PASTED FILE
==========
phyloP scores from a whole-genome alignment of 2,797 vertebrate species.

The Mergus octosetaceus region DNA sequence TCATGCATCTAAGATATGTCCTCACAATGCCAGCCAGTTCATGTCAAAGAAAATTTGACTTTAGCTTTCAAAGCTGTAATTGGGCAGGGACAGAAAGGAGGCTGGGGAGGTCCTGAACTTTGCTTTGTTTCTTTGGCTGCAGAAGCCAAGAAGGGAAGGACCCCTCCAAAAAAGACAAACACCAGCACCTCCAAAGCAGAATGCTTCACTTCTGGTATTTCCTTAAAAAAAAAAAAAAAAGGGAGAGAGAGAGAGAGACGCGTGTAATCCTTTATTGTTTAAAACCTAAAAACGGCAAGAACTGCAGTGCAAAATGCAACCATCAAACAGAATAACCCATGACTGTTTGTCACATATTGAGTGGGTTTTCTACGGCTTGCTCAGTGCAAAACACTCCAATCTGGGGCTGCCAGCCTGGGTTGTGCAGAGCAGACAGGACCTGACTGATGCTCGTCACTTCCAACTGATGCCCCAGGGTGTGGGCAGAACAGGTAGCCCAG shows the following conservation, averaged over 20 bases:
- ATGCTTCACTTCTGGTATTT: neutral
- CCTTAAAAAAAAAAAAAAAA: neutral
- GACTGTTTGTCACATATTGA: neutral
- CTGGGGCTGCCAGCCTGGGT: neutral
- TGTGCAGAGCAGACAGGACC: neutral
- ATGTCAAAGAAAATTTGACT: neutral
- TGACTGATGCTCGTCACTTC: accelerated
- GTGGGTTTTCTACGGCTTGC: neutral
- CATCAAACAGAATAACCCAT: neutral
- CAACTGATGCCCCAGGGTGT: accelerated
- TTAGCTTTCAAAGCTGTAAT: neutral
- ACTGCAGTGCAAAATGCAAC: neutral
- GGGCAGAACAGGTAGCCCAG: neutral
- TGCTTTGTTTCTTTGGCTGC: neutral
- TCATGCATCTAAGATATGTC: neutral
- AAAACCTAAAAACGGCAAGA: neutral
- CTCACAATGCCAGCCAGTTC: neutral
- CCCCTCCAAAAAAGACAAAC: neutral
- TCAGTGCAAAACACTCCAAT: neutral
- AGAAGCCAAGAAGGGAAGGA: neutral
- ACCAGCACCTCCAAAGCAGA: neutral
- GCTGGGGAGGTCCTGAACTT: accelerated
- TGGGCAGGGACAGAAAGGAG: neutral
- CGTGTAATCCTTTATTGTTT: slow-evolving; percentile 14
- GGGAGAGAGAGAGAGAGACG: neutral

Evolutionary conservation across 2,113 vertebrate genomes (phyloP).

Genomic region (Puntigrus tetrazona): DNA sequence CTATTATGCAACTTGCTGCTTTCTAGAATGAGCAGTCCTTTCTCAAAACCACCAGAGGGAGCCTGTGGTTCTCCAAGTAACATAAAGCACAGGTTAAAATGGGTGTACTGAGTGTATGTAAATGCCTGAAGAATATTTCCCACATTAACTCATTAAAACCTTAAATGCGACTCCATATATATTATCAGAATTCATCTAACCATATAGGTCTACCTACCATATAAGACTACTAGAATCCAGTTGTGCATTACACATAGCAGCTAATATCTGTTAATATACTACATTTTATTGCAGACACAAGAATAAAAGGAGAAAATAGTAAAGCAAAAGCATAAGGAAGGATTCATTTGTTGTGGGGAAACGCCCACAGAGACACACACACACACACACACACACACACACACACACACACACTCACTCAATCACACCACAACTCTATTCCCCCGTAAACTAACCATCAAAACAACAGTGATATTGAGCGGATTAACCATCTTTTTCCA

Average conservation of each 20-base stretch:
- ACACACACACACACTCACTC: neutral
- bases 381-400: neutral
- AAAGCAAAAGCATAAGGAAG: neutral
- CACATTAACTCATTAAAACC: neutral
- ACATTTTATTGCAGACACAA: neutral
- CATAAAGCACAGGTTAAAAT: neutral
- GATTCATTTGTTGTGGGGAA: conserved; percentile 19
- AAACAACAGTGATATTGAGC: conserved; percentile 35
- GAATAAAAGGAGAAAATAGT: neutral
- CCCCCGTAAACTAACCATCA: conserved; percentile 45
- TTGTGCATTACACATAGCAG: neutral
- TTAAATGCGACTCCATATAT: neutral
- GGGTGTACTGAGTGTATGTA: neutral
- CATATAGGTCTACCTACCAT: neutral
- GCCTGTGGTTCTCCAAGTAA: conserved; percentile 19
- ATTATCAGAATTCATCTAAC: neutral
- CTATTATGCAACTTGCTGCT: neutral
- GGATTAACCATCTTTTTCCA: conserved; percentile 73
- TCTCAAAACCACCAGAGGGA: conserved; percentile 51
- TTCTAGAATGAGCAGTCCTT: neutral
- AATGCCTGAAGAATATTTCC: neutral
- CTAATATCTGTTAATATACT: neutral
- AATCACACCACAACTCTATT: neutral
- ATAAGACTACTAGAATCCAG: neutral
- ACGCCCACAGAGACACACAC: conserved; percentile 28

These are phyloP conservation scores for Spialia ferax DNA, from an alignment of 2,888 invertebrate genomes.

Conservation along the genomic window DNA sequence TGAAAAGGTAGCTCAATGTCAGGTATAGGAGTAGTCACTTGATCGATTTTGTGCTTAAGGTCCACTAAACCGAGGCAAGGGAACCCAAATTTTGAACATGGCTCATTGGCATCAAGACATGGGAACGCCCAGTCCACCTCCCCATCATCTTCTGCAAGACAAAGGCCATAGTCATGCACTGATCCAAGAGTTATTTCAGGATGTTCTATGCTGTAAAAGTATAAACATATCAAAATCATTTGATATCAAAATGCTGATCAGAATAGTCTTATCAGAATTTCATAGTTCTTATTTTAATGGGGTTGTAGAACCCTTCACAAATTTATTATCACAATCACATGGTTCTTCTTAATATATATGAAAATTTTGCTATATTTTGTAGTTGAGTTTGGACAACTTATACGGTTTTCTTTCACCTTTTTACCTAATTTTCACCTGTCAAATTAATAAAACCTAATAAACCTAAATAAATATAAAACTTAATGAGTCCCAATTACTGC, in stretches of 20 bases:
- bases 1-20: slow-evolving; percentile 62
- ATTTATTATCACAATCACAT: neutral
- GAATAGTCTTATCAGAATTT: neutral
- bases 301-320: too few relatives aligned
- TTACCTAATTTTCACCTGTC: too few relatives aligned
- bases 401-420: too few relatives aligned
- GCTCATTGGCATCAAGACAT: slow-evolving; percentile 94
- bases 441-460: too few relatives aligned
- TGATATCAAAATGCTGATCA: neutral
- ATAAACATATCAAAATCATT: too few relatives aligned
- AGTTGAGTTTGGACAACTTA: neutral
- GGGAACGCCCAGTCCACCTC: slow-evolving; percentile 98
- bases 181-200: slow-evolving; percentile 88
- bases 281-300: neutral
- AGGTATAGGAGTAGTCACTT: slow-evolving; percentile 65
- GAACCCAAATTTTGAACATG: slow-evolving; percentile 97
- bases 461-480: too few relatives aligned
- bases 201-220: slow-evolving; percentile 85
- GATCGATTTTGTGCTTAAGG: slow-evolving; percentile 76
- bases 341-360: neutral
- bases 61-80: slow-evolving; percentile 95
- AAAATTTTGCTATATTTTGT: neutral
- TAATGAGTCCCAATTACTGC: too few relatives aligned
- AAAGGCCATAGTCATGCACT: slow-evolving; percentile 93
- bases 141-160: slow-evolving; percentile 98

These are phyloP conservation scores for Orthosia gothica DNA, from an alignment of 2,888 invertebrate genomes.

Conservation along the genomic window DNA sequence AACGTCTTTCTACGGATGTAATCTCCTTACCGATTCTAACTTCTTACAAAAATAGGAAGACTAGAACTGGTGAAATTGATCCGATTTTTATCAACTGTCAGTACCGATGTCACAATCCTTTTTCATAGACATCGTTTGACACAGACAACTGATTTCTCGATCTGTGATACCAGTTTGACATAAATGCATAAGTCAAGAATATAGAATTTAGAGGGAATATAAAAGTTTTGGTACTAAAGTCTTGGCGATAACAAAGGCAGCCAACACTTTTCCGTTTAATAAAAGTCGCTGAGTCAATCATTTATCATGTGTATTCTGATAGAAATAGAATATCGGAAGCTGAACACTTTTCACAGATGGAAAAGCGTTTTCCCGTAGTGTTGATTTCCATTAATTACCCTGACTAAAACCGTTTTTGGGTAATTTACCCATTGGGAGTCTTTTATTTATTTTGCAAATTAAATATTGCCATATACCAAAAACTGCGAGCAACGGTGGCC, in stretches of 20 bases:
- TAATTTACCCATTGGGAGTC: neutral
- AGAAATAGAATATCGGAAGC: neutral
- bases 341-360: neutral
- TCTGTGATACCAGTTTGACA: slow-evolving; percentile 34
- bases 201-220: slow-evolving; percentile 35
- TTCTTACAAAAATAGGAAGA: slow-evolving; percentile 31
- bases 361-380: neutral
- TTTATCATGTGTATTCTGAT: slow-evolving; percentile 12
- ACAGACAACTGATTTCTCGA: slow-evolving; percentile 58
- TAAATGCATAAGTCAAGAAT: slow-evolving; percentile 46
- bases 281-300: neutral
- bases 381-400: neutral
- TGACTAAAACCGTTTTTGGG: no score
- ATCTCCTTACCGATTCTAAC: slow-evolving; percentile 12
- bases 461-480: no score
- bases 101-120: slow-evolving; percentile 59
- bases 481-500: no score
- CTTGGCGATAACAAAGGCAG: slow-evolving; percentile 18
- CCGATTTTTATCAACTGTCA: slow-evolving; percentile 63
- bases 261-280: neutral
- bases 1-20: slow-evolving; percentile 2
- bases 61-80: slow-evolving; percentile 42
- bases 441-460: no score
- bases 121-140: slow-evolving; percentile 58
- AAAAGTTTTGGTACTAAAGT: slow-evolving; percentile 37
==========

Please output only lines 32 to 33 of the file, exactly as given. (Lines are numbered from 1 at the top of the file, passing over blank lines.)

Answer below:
- bases 381-400: neutral
- AAAGCAAAAGCATAAGGAAG: neutral